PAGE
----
The NIOSH Analytical Method 5040 characterizes compounds found in DPM into several classes of substances. These classifications are convenient categories and do not distinguish hazardous compounds from other compounds. As stated by NIOSH (Birch, 1996), “[M]ethods that speciate EC and OC are considered operational (Cadle and Groblicki, 1980) in the sense that the method itself defines the analyte.”

The possible chemical pathways causing adverse health effects (including lung cancer) include both organic and inorganic chemical elements. Since we believe that both organic and inorganic chemicals contribute to the overall toxicity of DPM our use of EC as a surrogate is intended to control miners' exposure to whole DPM. As NIOSH stated:

Elemental carbon is the superior measure of exposure to particulate diesel exhaust because elemental carbon constitutes a large portion of the particulate mass, it can be quantified at low levels, and its only significant source in many workplaces is the diesel engine. Selection of an elemental carbon marker also was based on previous work by Fowler (1985), who evaluated various analytes as indices of “overall diesel exposure.” (Birch, 1996)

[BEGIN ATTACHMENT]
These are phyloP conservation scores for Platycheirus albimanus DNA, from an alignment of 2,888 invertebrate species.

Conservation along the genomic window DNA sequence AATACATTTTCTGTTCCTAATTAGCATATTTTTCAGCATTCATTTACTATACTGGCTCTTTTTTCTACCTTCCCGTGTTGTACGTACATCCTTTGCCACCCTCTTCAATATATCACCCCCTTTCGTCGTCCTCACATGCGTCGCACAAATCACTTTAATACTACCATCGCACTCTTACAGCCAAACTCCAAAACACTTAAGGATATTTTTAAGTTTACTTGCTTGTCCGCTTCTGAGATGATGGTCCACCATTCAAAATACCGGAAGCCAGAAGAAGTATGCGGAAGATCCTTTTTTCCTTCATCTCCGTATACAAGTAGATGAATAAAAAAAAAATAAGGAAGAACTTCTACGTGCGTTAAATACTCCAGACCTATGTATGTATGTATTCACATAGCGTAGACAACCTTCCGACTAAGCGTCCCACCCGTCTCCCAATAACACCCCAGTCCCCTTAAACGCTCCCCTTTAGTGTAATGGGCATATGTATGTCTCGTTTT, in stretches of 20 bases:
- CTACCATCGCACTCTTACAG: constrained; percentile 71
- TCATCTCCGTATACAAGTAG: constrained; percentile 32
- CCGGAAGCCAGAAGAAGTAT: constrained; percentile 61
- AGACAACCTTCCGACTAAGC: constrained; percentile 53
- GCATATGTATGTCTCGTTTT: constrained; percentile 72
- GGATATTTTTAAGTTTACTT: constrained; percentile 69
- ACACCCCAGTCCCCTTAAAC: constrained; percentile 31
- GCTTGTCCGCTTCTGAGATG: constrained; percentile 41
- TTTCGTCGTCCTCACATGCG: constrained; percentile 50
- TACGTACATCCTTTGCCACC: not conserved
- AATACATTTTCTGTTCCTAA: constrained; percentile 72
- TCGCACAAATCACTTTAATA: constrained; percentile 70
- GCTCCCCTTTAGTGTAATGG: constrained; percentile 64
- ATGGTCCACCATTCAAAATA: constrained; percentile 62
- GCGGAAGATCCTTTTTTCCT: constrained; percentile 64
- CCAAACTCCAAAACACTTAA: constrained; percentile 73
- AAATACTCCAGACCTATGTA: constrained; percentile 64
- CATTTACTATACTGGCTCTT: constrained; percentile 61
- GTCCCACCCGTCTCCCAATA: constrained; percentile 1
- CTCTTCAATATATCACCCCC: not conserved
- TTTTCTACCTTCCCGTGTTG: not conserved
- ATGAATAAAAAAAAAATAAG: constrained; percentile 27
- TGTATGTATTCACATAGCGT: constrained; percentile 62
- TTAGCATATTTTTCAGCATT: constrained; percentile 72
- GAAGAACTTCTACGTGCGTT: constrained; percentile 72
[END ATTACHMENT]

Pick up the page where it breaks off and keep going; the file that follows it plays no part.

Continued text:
We have not obtained additional information, either provided in comments or from peer-reviewed literature, to change our position that the EC and OC fractions of DPM contribute to the adverse health effects of miners caused by exposure to DPM found in diesel exhaust and that EC is the superior measure of exposure to DPM.

The 308ECμg/m 3 final PEL established by this rule is intended to be commensurate with the interim TC limit of 400 micrograms established under the 2001 rule—i.e., to be equally protective and equally feasible as well as the 308 μg/m 3 interim EC PEL established by the 2005 final rule. Although the EC:TC ratio can exhibit considerable variability in specific cases, we concluded that application of the 1.3 conversion factor, as suggested in the Second Partial Settlement Agreement, achieves equal protection and feasibility at the 308ECμg/m 3 final PEL.